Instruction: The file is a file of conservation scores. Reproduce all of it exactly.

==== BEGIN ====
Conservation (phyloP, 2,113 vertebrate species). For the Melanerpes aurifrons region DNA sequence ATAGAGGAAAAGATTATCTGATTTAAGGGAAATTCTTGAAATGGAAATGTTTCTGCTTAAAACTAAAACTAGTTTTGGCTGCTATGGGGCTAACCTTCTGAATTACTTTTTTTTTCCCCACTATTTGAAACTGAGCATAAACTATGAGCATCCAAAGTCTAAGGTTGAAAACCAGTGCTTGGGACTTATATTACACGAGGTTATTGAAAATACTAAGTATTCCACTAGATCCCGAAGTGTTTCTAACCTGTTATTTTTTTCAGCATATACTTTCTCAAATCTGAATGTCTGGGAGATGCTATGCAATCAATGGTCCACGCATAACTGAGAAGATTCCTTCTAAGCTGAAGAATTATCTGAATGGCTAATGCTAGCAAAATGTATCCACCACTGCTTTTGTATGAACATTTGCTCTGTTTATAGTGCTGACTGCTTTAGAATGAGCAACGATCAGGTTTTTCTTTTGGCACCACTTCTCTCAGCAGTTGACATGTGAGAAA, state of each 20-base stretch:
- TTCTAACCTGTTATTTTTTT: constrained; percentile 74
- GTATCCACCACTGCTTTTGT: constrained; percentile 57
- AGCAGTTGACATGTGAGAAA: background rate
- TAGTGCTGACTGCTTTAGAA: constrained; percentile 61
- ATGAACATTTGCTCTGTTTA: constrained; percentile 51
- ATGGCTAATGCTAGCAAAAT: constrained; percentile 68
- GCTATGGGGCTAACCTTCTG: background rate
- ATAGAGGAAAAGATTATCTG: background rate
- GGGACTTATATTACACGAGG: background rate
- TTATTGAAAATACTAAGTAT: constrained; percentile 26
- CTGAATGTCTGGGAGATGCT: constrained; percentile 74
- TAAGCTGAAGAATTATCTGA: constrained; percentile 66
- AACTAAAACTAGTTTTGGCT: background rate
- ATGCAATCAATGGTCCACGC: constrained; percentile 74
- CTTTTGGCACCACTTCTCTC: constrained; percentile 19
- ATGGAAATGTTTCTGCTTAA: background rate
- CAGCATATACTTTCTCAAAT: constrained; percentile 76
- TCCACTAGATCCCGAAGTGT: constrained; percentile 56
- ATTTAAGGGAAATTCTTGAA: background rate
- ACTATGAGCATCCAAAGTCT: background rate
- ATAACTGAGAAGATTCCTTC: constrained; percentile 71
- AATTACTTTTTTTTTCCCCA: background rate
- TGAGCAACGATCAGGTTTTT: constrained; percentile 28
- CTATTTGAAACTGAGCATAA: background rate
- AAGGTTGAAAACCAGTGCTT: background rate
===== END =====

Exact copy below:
Conservation (phyloP, 2,113 vertebrate species). For the Melanerpes aurifrons region DNA sequence ATAGAGGAAAAGATTATCTGATTTAAGGGAAATTCTTGAAATGGAAATGTTTCTGCTTAAAACTAAAACTAGTTTTGGCTGCTATGGGGCTAACCTTCTGAATTACTTTTTTTTTCCCCACTATTTGAAACTGAGCATAAACTATGAGCATCCAAAGTCTAAGGTTGAAAACCAGTGCTTGGGACTTATATTACACGAGGTTATTGAAAATACTAAGTATTCCACTAGATCCCGAAGTGTTTCTAACCTGTTATTTTTTTCAGCATATACTTTCTCAAATCTGAATGTCTGGGAGATGCTATGCAATCAATGGTCCACGCATAACTGAGAAGATTCCTTCTAAGCTGAAGAATTATCTGAATGGCTAATGCTAGCAAAATGTATCCACCACTGCTTTTGTATGAACATTTGCTCTGTTTATAGTGCTGACTGCTTTAGAATGAGCAACGATCAGGTTTTTCTTTTGGCACCACTTCTCTCAGCAGTTGACATGTGAGAAA, state of each 20-base stretch:
- TTCTAACCTGTTATTTTTTT: constrained; percentile 74
- GTATCCACCACTGCTTTTGT: constrained; percentile 57
- AGCAGTTGACATGTGAGAAA: background rate
- TAGTGCTGACTGCTTTAGAA: constrained; percentile 61
- ATGAACATTTGCTCTGTTTA: constrained; percentile 51
- ATGGCTAATGCTAGCAAAAT: constrained; percentile 68
- GCTATGGGGCTAACCTTCTG: background rate
- ATAGAGGAAAAGATTATCTG: background rate
- GGGACTTATATTACACGAGG: background rate
- TTATTGAAAATACTAAGTAT: constrained; percentile 26
- CTGAATGTCTGGGAGATGCT: constrained; percentile 74
- TAAGCTGAAGAATTATCTGA: constrained; percentile 66
- AACTAAAACTAGTTTTGGCT: background rate
- ATGCAATCAATGGTCCACGC: constrained; percentile 74
- CTTTTGGCACCACTTCTCTC: constrained; percentile 19
- ATGGAAATGTTTCTGCTTAA: background rate
- CAGCATATACTTTCTCAAAT: constrained; percentile 76
- TCCACTAGATCCCGAAGTGT: constrained; percentile 56
- ATTTAAGGGAAATTCTTGAA: background rate
- ACTATGAGCATCCAAAGTCT: background rate
- ATAACTGAGAAGATTCCTTC: constrained; percentile 71
- AATTACTTTTTTTTTCCCCA: background rate
- TGAGCAACGATCAGGTTTTT: constrained; percentile 28
- CTATTTGAAACTGAGCATAA: background rate
- AAGGTTGAAAACCAGTGCTT: background rate